Friday, November 2, 2012

When you have a MALLET, everything looks like a nail

Note: this post is part 4, section 2 of my series on whaling logs and digital history. For the full overview, click here.

One reason I'm interested in ship logs is that they give some distance to think about problems in reading digital texts. That's particularly true for machine learning techniques. In my last post, an appendix to the long whaling post, I talked about using K-means clustering and k-nearest neighbor methods to classify whaling voyages. But digital humanists working with texts hardly ever use k-means clustering; instead, they gravitate towards a more sophisticated form of clustering called topic modeling, particularly David Blei's LDA (so much so that I'm going to use 'LDA' and 'topic modeling' synonymously here). There's a whole genre of introductory posts out there encouraging humanists to try LDA: Scott Weingart's wraps a lot of them together, and Miriam Posner's is freshest off the presses.

So as an appendix to that appendix, I want to use ship's data to think about how we use LDA. I've wondered for a while why there's such a rush to make topic modeling into the machine learning tool for historians and literature scholars. It's probably true that if you only apply one algorithm to your texts, it should be LDA. But most humanists are better off applying zero clusterings, and most of the remainder should be applying several. I haven't mastered the arcana of various flavors of topic modeling to my own satisfaction, and don't feel qualified to deliver a full-on jeremiad against its uses and abuses. Suffice it to say, my basic concerns are:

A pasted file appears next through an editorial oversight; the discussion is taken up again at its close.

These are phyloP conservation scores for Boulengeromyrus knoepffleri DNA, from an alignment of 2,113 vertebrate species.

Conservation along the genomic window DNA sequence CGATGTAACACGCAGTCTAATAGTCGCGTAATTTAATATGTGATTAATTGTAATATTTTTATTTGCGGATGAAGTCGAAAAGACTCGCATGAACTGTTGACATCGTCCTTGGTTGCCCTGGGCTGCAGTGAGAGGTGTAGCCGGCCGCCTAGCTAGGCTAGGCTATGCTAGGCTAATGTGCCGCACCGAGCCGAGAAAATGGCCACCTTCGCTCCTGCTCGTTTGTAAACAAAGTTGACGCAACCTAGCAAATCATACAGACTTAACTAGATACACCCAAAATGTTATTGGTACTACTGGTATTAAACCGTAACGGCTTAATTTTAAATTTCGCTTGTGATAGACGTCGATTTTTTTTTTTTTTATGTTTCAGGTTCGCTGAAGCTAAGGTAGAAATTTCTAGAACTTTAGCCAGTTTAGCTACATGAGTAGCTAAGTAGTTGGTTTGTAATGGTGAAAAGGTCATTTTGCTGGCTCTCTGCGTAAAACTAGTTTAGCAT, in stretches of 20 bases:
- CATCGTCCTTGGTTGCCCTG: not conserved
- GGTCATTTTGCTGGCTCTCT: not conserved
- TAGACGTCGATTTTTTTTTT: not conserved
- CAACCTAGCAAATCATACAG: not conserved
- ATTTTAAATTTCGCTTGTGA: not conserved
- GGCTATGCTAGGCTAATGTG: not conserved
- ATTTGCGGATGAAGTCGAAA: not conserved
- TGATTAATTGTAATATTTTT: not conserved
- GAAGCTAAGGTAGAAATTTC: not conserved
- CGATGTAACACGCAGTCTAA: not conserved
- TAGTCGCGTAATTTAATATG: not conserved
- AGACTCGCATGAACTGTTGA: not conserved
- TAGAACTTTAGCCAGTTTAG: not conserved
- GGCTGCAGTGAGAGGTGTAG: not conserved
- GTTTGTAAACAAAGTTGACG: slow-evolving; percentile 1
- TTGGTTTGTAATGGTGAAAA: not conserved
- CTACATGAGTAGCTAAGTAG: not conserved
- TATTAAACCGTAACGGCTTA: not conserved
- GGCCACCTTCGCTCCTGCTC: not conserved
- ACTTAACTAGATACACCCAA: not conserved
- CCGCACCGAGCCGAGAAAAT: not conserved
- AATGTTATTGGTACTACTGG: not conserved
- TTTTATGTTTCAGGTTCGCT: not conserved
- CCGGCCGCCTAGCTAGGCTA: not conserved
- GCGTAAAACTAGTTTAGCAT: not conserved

1. The ease of use for LDA with basic settings means humanists are too likely to take its results as 'magic', rather than interpreting it as the output of one clustering technique among many.
  2. The primary way of evaluating its result (confirming that the top words and texts in each topic 'make sense') ignores most of the model output and doesn't map perfectly onto the expectations we have for the topics. (A Gary King study, for example, that empirically ranks document clusterings based on human interpretation of 'informativeness' found Direchlet-prior based clustering the least effective of several methods.)

Ship data gives an interesting perspective on these problems. So, at the risk of descending into self-parody, I ran a couple topic models on the points in the ship's logs as a way of thinking through how that clustering works. (For those who only know LDA as a text-classification system, this isn't as loony as it sounds; in computer science, the algorithm gets thrown at all sorts of unrelated data, from images to music).